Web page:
We Want To Hear What You Think

Ultimately, what we want most is to continue to create products that are useful to people like you, and support Lovecraftian gaming the way you play it. So … what do you think we should do? If there are other systems out there that you use for Lovecraftian stuff, which ones are they? Feel free to leave your thoughts either in the comments to this post, or using via the contact form below (which will just go to us, and not be visible to others).

Happy Birthday Convicts (Have a Ticket of Leave)

Let’s face it, life in the early penal colonies of Australia was no picnic. Even if you were fortunate enough to avoid the brutal floggings and ever-present threat of capital punishment for disobedience, there was always disease and starvation to contend with. Is it any surprise, then, then the mortality rate in these grim colonies was — at least by our standards — shockingly high. People died in the colonies all the time. This problem was not made better by the fact that conditions on the ships coming to the settlements was even more toxic, which meant that frequently vessels arrived with many of their passengers having perished on the voyage over.

All these corpses had to be disposed of somehow, and in this era that meant finding somewhere to bury them. The settlement at Sydney began with some modestly-sized burial plots, a couple for convicts and another for sailors. These were filled within four years, creating somewhat of a crisis. It wasn’t until some time later when the governors grappled with the problem more sensibly, that a very large cemetery was allocated at the far southern extent of the township (ironically, this location is in modern times where Sydney’s town hall stands).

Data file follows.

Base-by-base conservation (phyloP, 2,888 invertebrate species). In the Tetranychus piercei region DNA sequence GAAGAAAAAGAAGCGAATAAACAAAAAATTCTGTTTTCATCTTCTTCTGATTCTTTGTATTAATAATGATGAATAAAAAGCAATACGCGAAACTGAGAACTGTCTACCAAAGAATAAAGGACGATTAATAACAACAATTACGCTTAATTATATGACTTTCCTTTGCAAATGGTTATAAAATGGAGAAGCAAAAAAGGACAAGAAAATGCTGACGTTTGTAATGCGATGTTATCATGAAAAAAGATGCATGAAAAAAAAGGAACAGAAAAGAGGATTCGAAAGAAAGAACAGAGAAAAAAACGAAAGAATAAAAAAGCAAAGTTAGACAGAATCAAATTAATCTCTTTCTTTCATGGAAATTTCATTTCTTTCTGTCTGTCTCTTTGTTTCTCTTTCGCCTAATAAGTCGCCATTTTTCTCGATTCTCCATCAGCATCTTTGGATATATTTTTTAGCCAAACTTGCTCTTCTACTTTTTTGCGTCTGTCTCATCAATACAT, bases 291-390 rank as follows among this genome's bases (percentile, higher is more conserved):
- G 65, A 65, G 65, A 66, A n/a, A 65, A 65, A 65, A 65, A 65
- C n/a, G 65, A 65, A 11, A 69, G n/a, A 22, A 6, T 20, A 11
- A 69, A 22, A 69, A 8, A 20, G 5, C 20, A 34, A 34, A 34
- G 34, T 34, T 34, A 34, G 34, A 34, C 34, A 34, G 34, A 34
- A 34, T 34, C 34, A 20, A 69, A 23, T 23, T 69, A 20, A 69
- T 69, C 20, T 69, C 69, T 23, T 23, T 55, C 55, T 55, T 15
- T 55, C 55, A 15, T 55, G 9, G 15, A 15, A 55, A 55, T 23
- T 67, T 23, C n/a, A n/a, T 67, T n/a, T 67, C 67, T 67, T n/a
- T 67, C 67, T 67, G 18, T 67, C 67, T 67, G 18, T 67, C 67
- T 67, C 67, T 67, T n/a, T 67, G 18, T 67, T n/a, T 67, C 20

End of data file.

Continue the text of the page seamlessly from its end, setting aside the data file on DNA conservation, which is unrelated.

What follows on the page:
Even with a sizeable space to bury their dead, the early colonists were remarkably lax when it came to doing so — all graves were all dug by convict labourers who couldn’t care less whether they were deep enough or not. This meant that many bodies were buried in very shallow graves, which created problems of noxious smells not to mention attracting pigs from neighbouring fields who were free to roam around the burying ground (and occasionally dig up corpses).

While all these details of early colonial life are horribly macabre … they are wonderful fuel for tales of horror and death. After all, where would have the necromantic tales of H.P. Lovecraft or Edgar Allen Poe (not to mention George A. Romero) have been without an ample supply of poorly protected corpses.

Ticket of Leave #6 — released (more-or-less) on the first anniversary of the publication of the core Convicts & Cthulhu setting — is a chunky 15-page PDF which explores burial customs and locations in the early colonies. But, far more excitingly, it also includes a creepy mini-scenario by Geoff Gillan, which explores the dark and nasty consequences of cadavers being just a little to easy to obtain for experimentation. The scenario also includes wonderful new art (pictured above) by the fantastic Reuben Dodd, a long-time friend of Cthulhu Reborn.

Do your investigators dare to leave their homes on the Night of the Convict Dead? Available right now for download via RPGNow (as a pay-what-you-want title).

“They’re coming to get you, convicts!”


No Time Off For Good Behaviour